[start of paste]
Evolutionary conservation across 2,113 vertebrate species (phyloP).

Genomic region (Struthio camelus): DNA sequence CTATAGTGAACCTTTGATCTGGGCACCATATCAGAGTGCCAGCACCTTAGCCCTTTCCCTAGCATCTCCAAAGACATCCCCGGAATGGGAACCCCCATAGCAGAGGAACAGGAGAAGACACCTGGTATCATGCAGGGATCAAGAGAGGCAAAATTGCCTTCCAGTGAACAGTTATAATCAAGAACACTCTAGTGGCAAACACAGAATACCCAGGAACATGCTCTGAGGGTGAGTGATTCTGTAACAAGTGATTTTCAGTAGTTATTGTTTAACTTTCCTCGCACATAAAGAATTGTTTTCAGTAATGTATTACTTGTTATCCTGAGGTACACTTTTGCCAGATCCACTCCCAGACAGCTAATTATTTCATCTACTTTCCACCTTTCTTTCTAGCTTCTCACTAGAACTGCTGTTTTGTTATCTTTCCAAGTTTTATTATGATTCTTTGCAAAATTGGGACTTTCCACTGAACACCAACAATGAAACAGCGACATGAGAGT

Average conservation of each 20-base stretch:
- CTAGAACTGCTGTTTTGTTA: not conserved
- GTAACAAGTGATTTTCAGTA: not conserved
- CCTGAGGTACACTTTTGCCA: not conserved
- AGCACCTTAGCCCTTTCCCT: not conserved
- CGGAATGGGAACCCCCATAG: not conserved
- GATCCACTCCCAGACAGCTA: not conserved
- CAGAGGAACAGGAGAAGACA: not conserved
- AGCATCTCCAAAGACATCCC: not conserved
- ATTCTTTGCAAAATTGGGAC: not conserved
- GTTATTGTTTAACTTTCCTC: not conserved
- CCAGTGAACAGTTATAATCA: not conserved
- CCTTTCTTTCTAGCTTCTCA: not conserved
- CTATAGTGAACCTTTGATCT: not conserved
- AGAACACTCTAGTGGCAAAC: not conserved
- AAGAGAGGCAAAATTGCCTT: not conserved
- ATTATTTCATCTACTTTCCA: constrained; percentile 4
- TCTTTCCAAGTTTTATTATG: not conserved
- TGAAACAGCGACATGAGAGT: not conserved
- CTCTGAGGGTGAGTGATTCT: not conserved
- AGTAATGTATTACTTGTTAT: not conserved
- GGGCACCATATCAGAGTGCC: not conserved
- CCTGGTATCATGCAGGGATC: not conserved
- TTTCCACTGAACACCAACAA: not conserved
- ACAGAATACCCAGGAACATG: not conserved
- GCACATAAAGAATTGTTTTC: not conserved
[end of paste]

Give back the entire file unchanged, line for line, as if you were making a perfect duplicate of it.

Evolutionary conservation across 2,113 vertebrate species (phyloP).

Genomic region (Struthio camelus): DNA sequence CTATAGTGAACCTTTGATCTGGGCACCATATCAGAGTGCCAGCACCTTAGCCCTTTCCCTAGCATCTCCAAAGACATCCCCGGAATGGGAACCCCCATAGCAGAGGAACAGGAGAAGACACCTGGTATCATGCAGGGATCAAGAGAGGCAAAATTGCCTTCCAGTGAACAGTTATAATCAAGAACACTCTAGTGGCAAACACAGAATACCCAGGAACATGCTCTGAGGGTGAGTGATTCTGTAACAAGTGATTTTCAGTAGTTATTGTTTAACTTTCCTCGCACATAAAGAATTGTTTTCAGTAATGTATTACTTGTTATCCTGAGGTACACTTTTGCCAGATCCACTCCCAGACAGCTAATTATTTCATCTACTTTCCACCTTTCTTTCTAGCTTCTCACTAGAACTGCTGTTTTGTTATCTTTCCAAGTTTTATTATGATTCTTTGCAAAATTGGGACTTTCCACTGAACACCAACAATGAAACAGCGACATGAGAGT

Average conservation of each 20-base stretch:
- CTAGAACTGCTGTTTTGTTA: not conserved
- GTAACAAGTGATTTTCAGTA: not conserved
- CCTGAGGTACACTTTTGCCA: not conserved
- AGCACCTTAGCCCTTTCCCT: not conserved
- CGGAATGGGAACCCCCATAG: not conserved
- GATCCACTCCCAGACAGCTA: not conserved
- CAGAGGAACAGGAGAAGACA: not conserved
- AGCATCTCCAAAGACATCCC: not conserved
- ATTCTTTGCAAAATTGGGAC: not conserved
- GTTATTGTTTAACTTTCCTC: not conserved
- CCAGTGAACAGTTATAATCA: not conserved
- CCTTTCTTTCTAGCTTCTCA: not conserved
- CTATAGTGAACCTTTGATCT: not conserved
- AGAACACTCTAGTGGCAAAC: not conserved
- AAGAGAGGCAAAATTGCCTT: not conserved
- ATTATTTCATCTACTTTCCA: constrained; percentile 4
- TCTTTCCAAGTTTTATTATG: not conserved
- TGAAACAGCGACATGAGAGT: not conserved
- CTCTGAGGGTGAGTGATTCT: not conserved
- AGTAATGTATTACTTGTTAT: not conserved
- GGGCACCATATCAGAGTGCC: not conserved
- CCTGGTATCATGCAGGGATC: not conserved
- TTTCCACTGAACACCAACAA: not conserved
- ACAGAATACCCAGGAACATG: not conserved
- GCACATAAAGAATTGTTTTC: not conserved